A Review by Tim Pham
A Lesson In Brutality
Furi is an intensely demanding boss rush game filled with sword-parrying and bullet-hell elements. Each guardian is designed by Afro Samurai’s creator, Takashi Okazaki. Presented using a unique Asian inspired style and aesthetic with hefty EDM incorporation, Furi will make your palms sweat and hairs stand on edge throughout the action packed twitch dueler.
The jailer is the key, kill him and you’ll be free.
Awakening to a detained state, an unknown figure unshackles you. This is the catalyst that sparks the war upon the guardians; fighting, slashing, and running your way through the surrealistic world in order to piece together what is worth fighting for. Furi is about you, the hero, regaining your freedom.
There are only 2 difficulty modes available for selection at first; descriptions provided below:
- Enjoy the universe and story, but the game will be much shorter and very easy. Does not unlock trophies [achievements], Furier difficulty, or Speedrun mode.
- The game is designed to be challenging and demanding. This recommended difficulty level can be changed after a game over (losing to a boss), however, lowering to Promenade CANNOT be reversed.
After beating the game in Furi mode, you’ll unlock the Furier difficulty (hardcore). Beat it in Furier, you’ll unlock a Speedrun mode (compete against time or number of hits – with leaderboards). Regarding difficulty, it may be important to mention that although there is keyboard support, the game heavily recommends using a controller.
It is very important to understand that Furi is a boss fight game. You beat one boss, get a little bit of dialogue or cut-scene action, and then move on to the next (you cannot skip bosses). There are no items, stats, leveling system, quests, or anything of that nature to worry about. Just boss fights, plain and simple, figuratively speaking. Although this may sound repetitive, I can assure you it is not. Bosses vary wildly, each with extremely different move-sets, abilities, aggressiveness, range, arena design, weaknesses, and attack combos. QTEs will also be presented, sparingly.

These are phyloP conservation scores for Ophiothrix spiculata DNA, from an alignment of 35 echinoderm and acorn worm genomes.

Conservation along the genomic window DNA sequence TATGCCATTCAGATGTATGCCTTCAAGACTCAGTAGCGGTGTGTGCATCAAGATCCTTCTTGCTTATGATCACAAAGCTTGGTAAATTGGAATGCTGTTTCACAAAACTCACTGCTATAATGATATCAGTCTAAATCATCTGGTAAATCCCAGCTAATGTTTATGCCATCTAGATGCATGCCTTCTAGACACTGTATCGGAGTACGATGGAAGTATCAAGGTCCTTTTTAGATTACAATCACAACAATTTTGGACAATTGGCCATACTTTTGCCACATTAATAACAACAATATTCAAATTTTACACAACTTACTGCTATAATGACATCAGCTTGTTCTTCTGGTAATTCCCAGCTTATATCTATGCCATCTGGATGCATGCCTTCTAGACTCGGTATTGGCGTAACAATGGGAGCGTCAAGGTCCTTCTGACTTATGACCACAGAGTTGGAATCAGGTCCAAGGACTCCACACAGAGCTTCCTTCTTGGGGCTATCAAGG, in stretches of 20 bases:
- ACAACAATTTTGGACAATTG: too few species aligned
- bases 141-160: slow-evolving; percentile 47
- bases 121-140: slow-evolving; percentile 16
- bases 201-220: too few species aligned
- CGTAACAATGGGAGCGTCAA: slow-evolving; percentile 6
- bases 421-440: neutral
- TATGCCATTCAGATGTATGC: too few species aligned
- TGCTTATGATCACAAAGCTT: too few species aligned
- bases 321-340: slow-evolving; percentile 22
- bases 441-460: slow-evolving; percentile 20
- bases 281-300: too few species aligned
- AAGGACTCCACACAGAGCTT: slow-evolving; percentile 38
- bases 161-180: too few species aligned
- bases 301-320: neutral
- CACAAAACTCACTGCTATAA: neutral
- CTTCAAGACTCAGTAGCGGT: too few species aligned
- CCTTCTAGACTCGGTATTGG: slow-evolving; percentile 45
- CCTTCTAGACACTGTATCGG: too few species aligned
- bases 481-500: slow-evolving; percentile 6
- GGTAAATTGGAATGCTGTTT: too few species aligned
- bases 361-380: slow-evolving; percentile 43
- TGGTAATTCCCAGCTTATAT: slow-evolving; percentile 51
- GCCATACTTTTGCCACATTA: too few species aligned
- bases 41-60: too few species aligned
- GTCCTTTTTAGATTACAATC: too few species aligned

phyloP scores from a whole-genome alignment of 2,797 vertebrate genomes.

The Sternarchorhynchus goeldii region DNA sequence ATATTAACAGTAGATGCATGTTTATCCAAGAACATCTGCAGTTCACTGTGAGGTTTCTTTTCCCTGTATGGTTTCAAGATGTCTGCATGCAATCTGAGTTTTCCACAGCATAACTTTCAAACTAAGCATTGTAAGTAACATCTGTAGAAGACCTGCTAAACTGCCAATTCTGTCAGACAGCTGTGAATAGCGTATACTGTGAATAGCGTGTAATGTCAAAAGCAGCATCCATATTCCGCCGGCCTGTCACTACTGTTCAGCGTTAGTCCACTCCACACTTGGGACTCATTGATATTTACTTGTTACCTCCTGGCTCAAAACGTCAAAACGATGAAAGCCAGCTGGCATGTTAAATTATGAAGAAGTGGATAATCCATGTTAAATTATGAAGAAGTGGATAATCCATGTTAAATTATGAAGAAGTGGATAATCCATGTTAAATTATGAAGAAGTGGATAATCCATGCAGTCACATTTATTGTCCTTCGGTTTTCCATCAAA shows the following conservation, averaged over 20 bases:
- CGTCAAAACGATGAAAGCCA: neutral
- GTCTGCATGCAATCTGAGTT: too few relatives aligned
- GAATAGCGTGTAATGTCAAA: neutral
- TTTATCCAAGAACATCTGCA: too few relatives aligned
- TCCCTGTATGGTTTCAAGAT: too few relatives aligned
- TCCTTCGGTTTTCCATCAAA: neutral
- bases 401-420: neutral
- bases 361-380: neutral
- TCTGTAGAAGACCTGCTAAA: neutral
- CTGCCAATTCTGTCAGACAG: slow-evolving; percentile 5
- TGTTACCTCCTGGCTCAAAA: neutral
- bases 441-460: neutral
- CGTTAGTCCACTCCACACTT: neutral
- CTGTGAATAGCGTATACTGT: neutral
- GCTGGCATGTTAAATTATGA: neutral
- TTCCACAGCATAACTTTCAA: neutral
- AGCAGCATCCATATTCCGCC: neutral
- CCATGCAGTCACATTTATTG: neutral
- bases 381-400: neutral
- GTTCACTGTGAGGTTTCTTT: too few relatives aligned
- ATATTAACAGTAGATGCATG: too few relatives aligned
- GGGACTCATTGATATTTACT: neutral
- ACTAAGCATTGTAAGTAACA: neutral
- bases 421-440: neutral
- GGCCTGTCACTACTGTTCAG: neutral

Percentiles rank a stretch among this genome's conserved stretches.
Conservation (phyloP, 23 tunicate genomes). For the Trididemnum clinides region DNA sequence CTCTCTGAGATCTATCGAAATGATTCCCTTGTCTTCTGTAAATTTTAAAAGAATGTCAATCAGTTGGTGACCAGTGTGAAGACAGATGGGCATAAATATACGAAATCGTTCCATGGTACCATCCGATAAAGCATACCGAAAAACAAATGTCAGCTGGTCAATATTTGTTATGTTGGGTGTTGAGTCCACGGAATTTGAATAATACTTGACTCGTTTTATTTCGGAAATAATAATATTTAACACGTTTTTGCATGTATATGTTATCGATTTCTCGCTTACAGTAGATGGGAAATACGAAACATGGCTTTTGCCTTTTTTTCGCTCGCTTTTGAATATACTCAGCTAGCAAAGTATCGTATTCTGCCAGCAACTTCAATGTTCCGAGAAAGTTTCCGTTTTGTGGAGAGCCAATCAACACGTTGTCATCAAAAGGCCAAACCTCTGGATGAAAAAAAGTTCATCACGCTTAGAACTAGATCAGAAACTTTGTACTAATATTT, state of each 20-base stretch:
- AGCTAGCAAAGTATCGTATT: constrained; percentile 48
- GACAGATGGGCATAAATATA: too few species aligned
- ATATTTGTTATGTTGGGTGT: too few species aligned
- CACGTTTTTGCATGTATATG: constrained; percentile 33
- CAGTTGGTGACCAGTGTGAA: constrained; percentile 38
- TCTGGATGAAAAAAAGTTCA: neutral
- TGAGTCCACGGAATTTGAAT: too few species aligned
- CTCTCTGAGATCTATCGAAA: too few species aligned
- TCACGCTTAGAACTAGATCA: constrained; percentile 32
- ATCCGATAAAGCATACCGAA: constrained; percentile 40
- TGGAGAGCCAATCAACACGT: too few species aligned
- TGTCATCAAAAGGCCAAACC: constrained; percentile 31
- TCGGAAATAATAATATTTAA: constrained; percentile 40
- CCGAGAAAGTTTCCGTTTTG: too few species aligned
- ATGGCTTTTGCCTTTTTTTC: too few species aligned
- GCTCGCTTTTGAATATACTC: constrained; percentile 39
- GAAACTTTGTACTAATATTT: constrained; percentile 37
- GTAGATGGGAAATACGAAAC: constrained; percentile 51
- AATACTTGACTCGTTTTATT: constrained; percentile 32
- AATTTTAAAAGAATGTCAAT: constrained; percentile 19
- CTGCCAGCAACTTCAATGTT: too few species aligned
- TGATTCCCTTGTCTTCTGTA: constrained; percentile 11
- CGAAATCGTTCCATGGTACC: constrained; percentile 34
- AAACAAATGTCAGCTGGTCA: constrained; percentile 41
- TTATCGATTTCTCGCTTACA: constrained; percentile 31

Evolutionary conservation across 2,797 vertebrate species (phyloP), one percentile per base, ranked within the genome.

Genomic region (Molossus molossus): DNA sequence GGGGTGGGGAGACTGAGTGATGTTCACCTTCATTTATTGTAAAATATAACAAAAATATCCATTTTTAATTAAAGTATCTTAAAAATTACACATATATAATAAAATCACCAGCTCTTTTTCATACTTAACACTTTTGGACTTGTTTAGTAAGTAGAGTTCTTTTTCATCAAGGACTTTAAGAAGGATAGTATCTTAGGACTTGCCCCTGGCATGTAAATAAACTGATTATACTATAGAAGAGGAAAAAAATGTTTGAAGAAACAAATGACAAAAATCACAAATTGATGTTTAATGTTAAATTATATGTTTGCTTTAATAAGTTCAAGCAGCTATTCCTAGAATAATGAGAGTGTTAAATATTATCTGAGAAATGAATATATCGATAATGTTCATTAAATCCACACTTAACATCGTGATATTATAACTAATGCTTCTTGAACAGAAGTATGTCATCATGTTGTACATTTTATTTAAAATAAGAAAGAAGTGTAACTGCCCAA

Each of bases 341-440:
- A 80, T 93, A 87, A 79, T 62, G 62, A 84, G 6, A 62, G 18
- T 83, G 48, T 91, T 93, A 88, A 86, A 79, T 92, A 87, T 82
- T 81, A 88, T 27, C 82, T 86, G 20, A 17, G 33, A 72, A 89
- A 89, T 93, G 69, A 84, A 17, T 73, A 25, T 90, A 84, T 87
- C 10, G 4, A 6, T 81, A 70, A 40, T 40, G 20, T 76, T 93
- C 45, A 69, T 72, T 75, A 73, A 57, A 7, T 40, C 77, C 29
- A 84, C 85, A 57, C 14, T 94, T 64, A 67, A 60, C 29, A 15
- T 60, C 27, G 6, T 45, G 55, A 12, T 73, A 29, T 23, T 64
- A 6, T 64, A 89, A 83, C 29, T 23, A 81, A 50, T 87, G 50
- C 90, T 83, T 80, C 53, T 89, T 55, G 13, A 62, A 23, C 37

Furi offers a simple set of controls: shoot, slash, parry and dodge. With the exception of parrying, each action can be charged for greater effect. The button presses are also ultra-responsive for the most part – the actions are immediately executed; however, the dash does have a slight delay. The difficulty of combat revolves around perfecting your parry timing, improving reflexes, learning attack patterns, counter-attacking when appropriate, and staying calm. Nearly every move is telegraphed beforehand (shine, spark, neon glow, war cry, etc.) so there is never a need to button-mash, spam, or spray and pray.
Promenade vs. Furi
On Furi difficulty, you have 3 health bars while bosses generally have 12 (technically 6 shield bars over 6 health bars). On Promenade difficulty, you have 5 health bars while the bosses generally have 3/3 shield/health bars (sometimes less). Since Furi’s gameplay is comprised solely of boss fights, it is highly recommended to play on Furi difficulty. The challenge is a major part of the game design, and playing on Promenade may reward you with a shallow and truncated experience, especially since the difficulty levels are so drastically disparate; however, feel free to play whichever difficulty you like. Players that are new to the parrying fight-style or bullet-hell sequences may already find a challenge in Promenade mode, and there is nothing wrong with that. The real thrill of this game is seen in the eyes of your enemies as they fall, one by one.
Every time bosses lose a shield bar, a weakened state will allow the player to initiate a close quartered combat zone and attack their health directly. Each shield bar of a boss also represents a phase, so-to-speak, where move-sets, abilities and aggressiveness change upon transitioning to the next phase. If the player loses an entire health bar (KO), the boss and player will both recover their current health bars (until game over). The bosses will also regain their shield bars, effectively resetting the phase. Upon transitioning to the next boss phase, the player regains all lost health and one additional health bar. Health orbs are sometimes shot out from the boss, directly or encased in hazardous orbs, and parrying will also recover health, helping prolong or deny premature deaths. It is also possible to parry certain projectiles if you’re in a pinch, or want to throw in some extra damage. The parry window is very limited; therefore, it is very important to repress the urge to spam it and time the action accordingly.